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Seal of the President

Of all the images of America the U.S. public saw in 2005, the one that stuck was a drawing of the president in a bubble. Here's why.

By Stett Holbrook

REMEMBER The Boy in the Plastic Bubble? The 1976 made-for-TV movie featured a young John Travolta as a teenager with a rare illness that confined him to a hermetically sealed chamber that insulated him from life-threatening germs. He yearned to experience the outside world but his condition would expose him to illness or even death if he ever stepped outside the walls of his translucent prison.

President Bush lives in a similar cocoon—or at least we discovered in 2005 that Americans believe that he does. And why shouldn't they? He goes about life in a carefully controlled environment where he's spoon-fed information from handlers Karl Rove, Dick Cheney, Condoleezza Rice and Donald Rumsfeld. Inside the bubble, he's sealed off from distasteful things like "opposing viewpoints," "real people" and "grieving parents of dead soldiers." And like the Boy in the Plastic Bubble, Bush's public appearances are as scripted as made-for-TV events held before hand-picked, sympathetic crowds on military bases and Republican strongholds.

Now, Newsweek magazine is not typically known for capturing the national zeitgeist, but they nailed it with a Dec. 16 cover depicting Bush haplessly floating in a bubble. The president then tried to deny that he lives in a bubble, which of course only cemented the image in the minds of the American public. It was a symbol of the Bush presidency whose time had come.

Of course, Bush's isolation is nothing new. It's just that now, after a particularly bad year, the 51 percent of the country that voted to re-elect him has finally gotten hip to the fact that their guy is criminally out of touch with reality. 2005 will go down as the year that America at large saw Bush for the isolated zealot that he really is.

What separates Bush from the original bubble boy, however, is that W likes it just fine in his insular little world. He doesn't want to leave. But when you've had a year like he has, can you blame him? Let's review.

  • In January, inspectors concluded Iraq had no WMDs and thus the ginned-up pretext for the war was exposed as bogus. That's OK, Bush said, the ruinous and costly war was still justified because, because ...we're promoting democracy.
  • Rather than address growing disaffection for the Iraq war and meet with a woman whose son died in Iraq, Bush ignored Cindy Sheehan this summer and hunkered down at his ranch, helping to inflame antiwar sentiment.
  • Bush's bumbling and slow response to Hurricane Katrina in August shoved Bush's already falling approval ratings irretrievably over the cliff. Meanwhile, the cronyism rampant in the Bush administration was laid bare by the incompetence of FEMA Director Michael "Brownie" Brown. Heckuva job, George.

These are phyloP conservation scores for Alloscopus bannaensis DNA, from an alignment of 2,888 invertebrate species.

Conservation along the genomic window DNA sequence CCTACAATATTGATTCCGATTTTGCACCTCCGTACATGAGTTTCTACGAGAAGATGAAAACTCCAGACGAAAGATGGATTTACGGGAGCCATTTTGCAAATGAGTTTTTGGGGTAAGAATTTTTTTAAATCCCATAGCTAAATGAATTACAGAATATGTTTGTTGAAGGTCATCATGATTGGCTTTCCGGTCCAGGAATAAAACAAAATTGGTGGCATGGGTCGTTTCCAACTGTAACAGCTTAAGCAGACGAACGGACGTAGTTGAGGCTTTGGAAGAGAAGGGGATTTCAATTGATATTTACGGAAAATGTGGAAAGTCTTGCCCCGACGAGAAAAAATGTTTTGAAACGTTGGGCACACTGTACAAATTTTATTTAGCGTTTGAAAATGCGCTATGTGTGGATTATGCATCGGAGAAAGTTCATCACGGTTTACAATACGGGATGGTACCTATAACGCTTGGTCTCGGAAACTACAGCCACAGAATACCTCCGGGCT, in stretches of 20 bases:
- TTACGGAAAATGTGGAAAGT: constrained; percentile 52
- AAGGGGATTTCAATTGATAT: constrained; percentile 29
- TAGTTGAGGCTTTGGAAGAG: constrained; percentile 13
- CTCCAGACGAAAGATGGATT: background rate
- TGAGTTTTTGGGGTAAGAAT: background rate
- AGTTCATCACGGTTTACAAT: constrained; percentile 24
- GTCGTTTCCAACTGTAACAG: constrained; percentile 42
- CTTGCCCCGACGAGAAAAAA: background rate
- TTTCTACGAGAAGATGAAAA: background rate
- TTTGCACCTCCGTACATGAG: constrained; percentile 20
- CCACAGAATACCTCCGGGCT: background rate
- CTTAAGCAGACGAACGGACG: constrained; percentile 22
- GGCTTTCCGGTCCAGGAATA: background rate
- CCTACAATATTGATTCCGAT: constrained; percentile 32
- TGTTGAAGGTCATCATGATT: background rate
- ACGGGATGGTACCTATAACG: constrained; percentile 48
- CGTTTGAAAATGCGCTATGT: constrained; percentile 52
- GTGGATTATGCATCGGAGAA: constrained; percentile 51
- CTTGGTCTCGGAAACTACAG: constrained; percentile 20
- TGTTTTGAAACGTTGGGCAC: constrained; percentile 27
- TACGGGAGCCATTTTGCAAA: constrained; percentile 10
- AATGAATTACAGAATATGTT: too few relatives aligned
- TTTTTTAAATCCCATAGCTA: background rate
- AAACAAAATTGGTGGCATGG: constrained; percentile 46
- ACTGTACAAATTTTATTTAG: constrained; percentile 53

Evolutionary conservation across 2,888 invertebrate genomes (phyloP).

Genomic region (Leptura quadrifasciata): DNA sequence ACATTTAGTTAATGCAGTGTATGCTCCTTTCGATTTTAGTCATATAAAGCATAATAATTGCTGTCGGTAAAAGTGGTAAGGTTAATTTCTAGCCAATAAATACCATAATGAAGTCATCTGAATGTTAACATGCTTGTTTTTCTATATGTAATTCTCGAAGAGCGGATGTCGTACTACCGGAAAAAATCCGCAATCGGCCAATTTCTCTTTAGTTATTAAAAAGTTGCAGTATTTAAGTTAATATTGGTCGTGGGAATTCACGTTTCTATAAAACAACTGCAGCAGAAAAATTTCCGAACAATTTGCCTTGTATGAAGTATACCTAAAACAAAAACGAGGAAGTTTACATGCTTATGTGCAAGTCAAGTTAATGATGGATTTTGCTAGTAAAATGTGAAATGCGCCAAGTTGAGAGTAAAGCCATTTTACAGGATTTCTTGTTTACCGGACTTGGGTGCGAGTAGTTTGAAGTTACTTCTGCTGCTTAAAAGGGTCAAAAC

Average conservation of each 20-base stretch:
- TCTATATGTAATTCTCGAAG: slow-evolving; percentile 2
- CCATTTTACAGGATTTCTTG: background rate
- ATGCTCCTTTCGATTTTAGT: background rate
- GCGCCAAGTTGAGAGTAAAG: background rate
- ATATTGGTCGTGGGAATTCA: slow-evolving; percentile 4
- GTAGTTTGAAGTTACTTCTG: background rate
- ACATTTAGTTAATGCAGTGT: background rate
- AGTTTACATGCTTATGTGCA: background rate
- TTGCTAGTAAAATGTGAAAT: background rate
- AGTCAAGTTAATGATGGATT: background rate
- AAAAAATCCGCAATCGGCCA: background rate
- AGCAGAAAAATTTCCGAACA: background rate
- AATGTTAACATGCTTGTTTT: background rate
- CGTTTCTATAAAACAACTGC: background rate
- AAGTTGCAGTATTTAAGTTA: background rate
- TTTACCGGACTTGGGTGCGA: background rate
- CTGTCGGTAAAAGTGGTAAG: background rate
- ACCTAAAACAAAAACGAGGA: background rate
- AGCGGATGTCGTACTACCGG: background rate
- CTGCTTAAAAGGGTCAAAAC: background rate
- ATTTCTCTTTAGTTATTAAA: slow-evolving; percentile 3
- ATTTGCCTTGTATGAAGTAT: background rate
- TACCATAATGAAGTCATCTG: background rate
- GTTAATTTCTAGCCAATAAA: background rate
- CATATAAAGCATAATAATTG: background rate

• In October, Bush nominated a nonjudge for the Supreme Court so supremely unqualified that even typically lockstep religious nuts broke ranks and sank his nomination of Harriet Miers.
  • With memories of Abu Ghraib still fresh and new reports of abuses at Guantanamo Bay and secret torture facilities around the world, Bush declared, "We do not torture," in November. Meanwhile, Vice President Cheney lobbied Congress to oppose an amendment that would prohibit torture. Smooth! The amendment ultimately passed with Bush's reluctant support.
  • Ending the year with a bang, Bush lashed out at the media for revealing he'd authorized illegal wiretaps of Americans, skirting a 1978 law enacted to curb the abuses of the paranoid Nixon administration. Bush scolded a skeptical nation for questioning his ability to police himself, making clear that he believes security and liberty are incompatible.
  • So Busy!

    Bush is so out of touch he's even unaware that people think he's out of touch. In an interview with NBC anchor Brian Williams earlier this month, Bush responded to the bubble charge.

    "No, I don't feel in a bubble," Bush said. "I feel like I'm getting really good advice from very capable people and that people from all walks of life have informed me and informed those who advise me ... I'm very aware of what's going on."

    Regarding the Newsweek cover that Williams held before him, Bush admitted it was the first time he'd seen it. (Remember, Bush doesn't read; in the bubble, aides provide tidy summaries of the stuff he needs to know. Sometimes, apparently, they even make neat DVDs of news clips as in the aftermath of Katrina to convince their boss that things were really bad on the Gulf Coast.)

    Bush babbled on about how if he were in a bubble, his mom would be the one to penetrate it.

    "I'll tell the guys at Newsweek," Williams replied archly.

    "Is that who put the bubble story?" Bush asked, already retreating from the laws of ordinary speech, back into bubbleland.

    Maybe it is safer for Bush in his bubble. But with three years until this national nightmare is over, what's going to keep us safe from him?


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    From the December 28, 2005-January 3, 2006 issue of Metro, Silicon Valley's Weekly Newspaper.

    Copyright © 2005 Metro Publishing Inc. Metroactive is affiliated with the Boulevards Network.

    For more information about the San Jose/Silicon Valley area, visit sanjose.com.




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